When code becomes conservation

Artificial intelligence is becoming increasingly common in conservation ecology. Should it be?

February 8, 2021
Oxpecker birds peeking over a giraffe's neck
AI is great for identifying giraffes, but it misses hitchhikers like these oxpecker birds. [Credit: Ken Hadfield, Shutterstock | CC BY-NC-SA]  

Something was amiss with the giraffes. The animals, which looked healthy in daylight, seemed to sprout strange underarm tumors at night. This bizarre scene was captured by nocturnal camera traps as part of the Snapshot Serengeti project in Tanzania’s Serengeti National Park.

Concerned, the project’s citizen scientists alerted the experts. “They were like, what’s going on with these giraffes?” recalls Meredith Palmer, a behavioral ecologist with Snapshot Serengeti. Careful examination revealed a surprising culprit: dozens of yellow-billed oxpecker birds, which had taken to cuddling in giraffe armpits at night.

Why didn’t researchers notice these freeloaders sooner? The artificial intelligence algorithm tasked with processing camera data missed them entirely. 

This is just one example of the limitations of AI in ecology. Increasingly, conservationists and computer engineers are teaming up to train machine-learning algorithms to recognize wildlife. But some researchers worry that this approach will produce inaccurate data, which could lead to misguided or even harmful policy decisions. 

Advocates, however, argue that AI’s potential upsides are too good to ignore. They imagine a future where scientists can process camera trap data at lightning-fast speeds, catch poachers with ease and even recognize individual African lions by their roars alone. In the future, this could prove crucial for conservation efforts.

Yellow billed oxpecker birds sleeping in a giraffe's armpit.

An image of armpit-roosting oxpeckers captured by Snapshot Serengeti’s camera traps.[Credit: Snapshot Serengeti, Zooniverse| CC-BY-4.0]

Victor Anton, CEO of the New Zealand-based company Wildlife AI, has firsthand experience with combining code and conservation. Early in his career as a zoologist, Anton trained an algorithm to recognize the call of the endangered stitchbird. Or so he thought.

As it turned out, most of the sites from which they collected these sounds “had a small creek or river nearby,” says Anton. “The algorithm was picking up the sound of the river, and not the actual bird call.” Fortunately, he caught the error quickly and retrained the program. Botched bird calls might not seem like a big deal, but researchers should be wary of this kind of unintentional bias creeping into their models, says Anton.

Bias in AI trained to analyze humans has already made headlines. In June, Amazon, IBM and Microsoft all halted sales of their facial recognition software to law enforcement after it proved pretty awful at distinguishing between Black individuals. The same pitfall exists in wildlife applications — but unlike humans, birds and giraffes can’t point out the disparity to us. So if, for example, Anton’s original algorithm had been used to establish a stitchbird sanctuary, it would have encompassed a lot of running water and very few birds.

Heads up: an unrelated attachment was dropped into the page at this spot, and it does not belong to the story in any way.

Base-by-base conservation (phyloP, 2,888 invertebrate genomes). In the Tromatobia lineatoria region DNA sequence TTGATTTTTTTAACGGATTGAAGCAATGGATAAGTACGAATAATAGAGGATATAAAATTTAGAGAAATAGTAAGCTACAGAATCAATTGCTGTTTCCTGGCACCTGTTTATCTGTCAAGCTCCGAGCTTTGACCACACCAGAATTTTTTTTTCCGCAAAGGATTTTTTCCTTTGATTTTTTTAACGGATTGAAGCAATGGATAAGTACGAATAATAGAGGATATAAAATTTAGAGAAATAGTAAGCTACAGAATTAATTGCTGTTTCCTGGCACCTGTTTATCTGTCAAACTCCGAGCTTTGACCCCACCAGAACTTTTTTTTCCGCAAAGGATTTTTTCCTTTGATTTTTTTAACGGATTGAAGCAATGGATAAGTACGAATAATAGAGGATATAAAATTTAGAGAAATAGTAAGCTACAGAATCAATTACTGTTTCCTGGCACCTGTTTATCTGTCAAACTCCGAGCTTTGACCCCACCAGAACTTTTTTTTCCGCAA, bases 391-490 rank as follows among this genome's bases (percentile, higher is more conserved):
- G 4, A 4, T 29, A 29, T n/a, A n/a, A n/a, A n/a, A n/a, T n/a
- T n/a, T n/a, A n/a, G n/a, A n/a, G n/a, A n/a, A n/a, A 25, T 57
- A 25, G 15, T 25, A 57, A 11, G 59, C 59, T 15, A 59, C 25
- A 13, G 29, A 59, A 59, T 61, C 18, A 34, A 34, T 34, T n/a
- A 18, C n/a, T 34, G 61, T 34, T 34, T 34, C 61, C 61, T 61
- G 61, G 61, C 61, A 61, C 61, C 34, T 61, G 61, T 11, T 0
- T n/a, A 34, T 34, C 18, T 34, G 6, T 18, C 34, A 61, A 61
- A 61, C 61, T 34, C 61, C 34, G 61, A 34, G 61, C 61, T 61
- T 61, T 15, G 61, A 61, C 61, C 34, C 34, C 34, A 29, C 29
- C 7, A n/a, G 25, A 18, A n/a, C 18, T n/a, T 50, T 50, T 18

Still, AI may prove essential to conservation ecologists in the long term. Predation researcher Ali Swanson, who worked with Snapshot Serengeti in the past, says that camera traps generate mountains of data. Currently, it would take one person something like seven years of nonstop toil to process all of the information Snapshot Serengeti collects in a single year, according to Palmer. An algorithm, in contrast, is able to do it in less than two weeks with the help of the project’s citizen scientists to double-check the results.

Machine learning also transformed Oxford zoologist Matthew Wijers’s work. Wijers and his team were analyzing lion roars in Zimbabwe to see if different lions had a signature call. Initially, he says, they were looking at individual roar components, like length and tone, “trying to see if those particular variables are actually informative or not. And it turned out they aren’t.”

So they switched tactics. “We thought, let’s try this machine learning approach which takes into account the whole pattern itself,” says Wijers. The AI was able to recognize individual lions with 91.5% accuracy — a massive improvement. It even picked out one individual that had snuck onto the Zimbabwean preserve from neighboring Botswana. The identification implies that there might be geographic variation in lion roars, Wijers says, a prospect that the team would have missed without their algorithm.

Right now, the consensus in the ecologist community seems to be that a blend of artificial intelligence and human oversight is the best path forward for conservation. “There’s a risk of seeing it as a panacea. [That’s why] we look at integrating human and machine interface,” Swanson says.

Meredith Palmer agrees. “It’s worthwhile to have at least one set of human eyes on those pictures,” she says. “I’m terrified that if we switch entirely to AI, I wouldn’t have armpit birds in my life. And it would be that much worse, you know?”

Editor’s Note (Feb. 9 2021): This story was updated to clarify the timeline of Ali Swanson’s involvement with Snapshot Serengeti. We also attributed the estimated time for one human to process a year’s worth of data vs an algorithm to Meredith Palmer.

About the Author

Joanna Thompson

Joanna Thompson is a freelance writer, sci-fi fan, and reptile enthusiast. Sometimes she runs fast.
Find her online @jojofoshosho0 on Twitter and Instagram.


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